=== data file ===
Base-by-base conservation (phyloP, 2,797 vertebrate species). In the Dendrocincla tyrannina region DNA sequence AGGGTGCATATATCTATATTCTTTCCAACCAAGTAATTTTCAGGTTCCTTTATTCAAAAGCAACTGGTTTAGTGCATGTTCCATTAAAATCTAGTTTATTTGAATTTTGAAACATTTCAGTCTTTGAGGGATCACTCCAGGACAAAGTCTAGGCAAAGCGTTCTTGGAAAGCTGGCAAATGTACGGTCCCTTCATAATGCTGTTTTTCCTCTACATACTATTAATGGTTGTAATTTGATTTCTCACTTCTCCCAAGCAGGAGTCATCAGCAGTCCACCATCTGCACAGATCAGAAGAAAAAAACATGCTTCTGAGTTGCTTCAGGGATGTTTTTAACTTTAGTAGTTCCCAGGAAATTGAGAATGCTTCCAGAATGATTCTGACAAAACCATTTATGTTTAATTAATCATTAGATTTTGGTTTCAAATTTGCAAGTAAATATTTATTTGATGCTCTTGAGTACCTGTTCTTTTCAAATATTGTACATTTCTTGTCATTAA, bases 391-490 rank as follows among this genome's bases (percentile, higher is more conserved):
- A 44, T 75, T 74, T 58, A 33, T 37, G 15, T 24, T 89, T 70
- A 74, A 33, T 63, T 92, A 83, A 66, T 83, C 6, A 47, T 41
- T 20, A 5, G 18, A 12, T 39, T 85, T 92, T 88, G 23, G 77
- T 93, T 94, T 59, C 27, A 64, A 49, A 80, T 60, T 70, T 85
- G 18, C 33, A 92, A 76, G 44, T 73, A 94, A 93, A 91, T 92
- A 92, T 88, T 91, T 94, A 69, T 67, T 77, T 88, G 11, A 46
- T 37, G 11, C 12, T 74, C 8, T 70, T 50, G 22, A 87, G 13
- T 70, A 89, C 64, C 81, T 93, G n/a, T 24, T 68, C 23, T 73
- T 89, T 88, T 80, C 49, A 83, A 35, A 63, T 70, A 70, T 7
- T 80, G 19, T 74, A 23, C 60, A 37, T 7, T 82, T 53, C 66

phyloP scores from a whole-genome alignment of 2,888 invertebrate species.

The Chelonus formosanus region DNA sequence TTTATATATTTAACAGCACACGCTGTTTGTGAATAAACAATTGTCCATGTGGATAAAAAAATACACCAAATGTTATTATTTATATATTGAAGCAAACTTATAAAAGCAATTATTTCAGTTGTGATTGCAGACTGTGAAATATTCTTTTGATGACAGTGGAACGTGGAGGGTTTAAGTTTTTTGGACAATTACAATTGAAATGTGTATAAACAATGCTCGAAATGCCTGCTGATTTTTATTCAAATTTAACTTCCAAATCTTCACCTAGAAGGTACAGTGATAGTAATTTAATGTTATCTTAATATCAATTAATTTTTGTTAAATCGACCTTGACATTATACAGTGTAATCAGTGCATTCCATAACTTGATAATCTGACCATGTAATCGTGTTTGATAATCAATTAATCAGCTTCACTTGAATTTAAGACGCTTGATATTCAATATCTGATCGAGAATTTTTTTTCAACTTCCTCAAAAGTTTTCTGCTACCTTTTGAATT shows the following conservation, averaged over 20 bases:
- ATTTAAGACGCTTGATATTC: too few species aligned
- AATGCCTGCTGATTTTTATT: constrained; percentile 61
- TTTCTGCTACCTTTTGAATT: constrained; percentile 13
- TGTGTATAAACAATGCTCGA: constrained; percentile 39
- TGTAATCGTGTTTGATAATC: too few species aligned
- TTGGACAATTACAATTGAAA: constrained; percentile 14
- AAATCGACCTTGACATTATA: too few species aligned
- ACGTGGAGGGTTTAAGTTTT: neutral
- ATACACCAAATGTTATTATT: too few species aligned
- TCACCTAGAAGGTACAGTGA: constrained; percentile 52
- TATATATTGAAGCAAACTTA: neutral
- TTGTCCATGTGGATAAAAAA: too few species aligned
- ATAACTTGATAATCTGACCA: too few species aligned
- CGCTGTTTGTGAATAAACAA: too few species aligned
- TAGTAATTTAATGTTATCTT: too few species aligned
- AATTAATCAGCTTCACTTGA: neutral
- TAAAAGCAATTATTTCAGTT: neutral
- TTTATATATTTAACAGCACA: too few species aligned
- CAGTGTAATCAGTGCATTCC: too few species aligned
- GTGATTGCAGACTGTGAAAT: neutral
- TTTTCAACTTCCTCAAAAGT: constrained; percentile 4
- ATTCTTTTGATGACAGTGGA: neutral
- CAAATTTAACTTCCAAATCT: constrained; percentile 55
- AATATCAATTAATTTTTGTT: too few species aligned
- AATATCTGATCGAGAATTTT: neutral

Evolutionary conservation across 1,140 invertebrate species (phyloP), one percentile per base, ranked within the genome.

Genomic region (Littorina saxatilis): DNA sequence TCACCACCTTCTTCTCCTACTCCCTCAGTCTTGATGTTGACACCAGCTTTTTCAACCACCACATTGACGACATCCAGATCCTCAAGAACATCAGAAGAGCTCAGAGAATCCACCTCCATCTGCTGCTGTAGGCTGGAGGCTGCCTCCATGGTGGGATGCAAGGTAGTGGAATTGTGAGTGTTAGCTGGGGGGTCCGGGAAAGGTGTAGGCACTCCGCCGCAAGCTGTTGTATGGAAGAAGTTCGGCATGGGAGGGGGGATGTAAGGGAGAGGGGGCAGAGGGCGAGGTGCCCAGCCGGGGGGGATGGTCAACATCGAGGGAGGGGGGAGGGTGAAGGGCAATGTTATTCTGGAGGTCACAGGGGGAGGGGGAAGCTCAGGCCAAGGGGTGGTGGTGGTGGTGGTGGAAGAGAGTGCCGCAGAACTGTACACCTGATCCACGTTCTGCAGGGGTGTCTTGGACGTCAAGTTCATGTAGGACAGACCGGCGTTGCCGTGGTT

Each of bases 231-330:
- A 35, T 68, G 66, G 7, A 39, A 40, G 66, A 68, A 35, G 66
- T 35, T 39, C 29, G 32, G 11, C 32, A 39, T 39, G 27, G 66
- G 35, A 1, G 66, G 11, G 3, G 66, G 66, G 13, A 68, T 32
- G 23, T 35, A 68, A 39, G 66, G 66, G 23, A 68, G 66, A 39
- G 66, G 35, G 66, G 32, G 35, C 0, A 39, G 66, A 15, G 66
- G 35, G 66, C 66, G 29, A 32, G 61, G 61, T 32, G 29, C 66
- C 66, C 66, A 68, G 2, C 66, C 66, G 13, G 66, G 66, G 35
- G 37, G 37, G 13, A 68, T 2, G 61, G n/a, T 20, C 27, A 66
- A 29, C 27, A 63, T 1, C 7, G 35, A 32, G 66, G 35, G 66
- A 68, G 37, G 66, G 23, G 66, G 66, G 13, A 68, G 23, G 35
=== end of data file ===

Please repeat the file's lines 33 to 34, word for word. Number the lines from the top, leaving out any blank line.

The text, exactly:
- GTGATTGCAGACTGTGAAAT: neutral
- TTTTCAACTTCCTCAAAAGT: constrained; percentile 4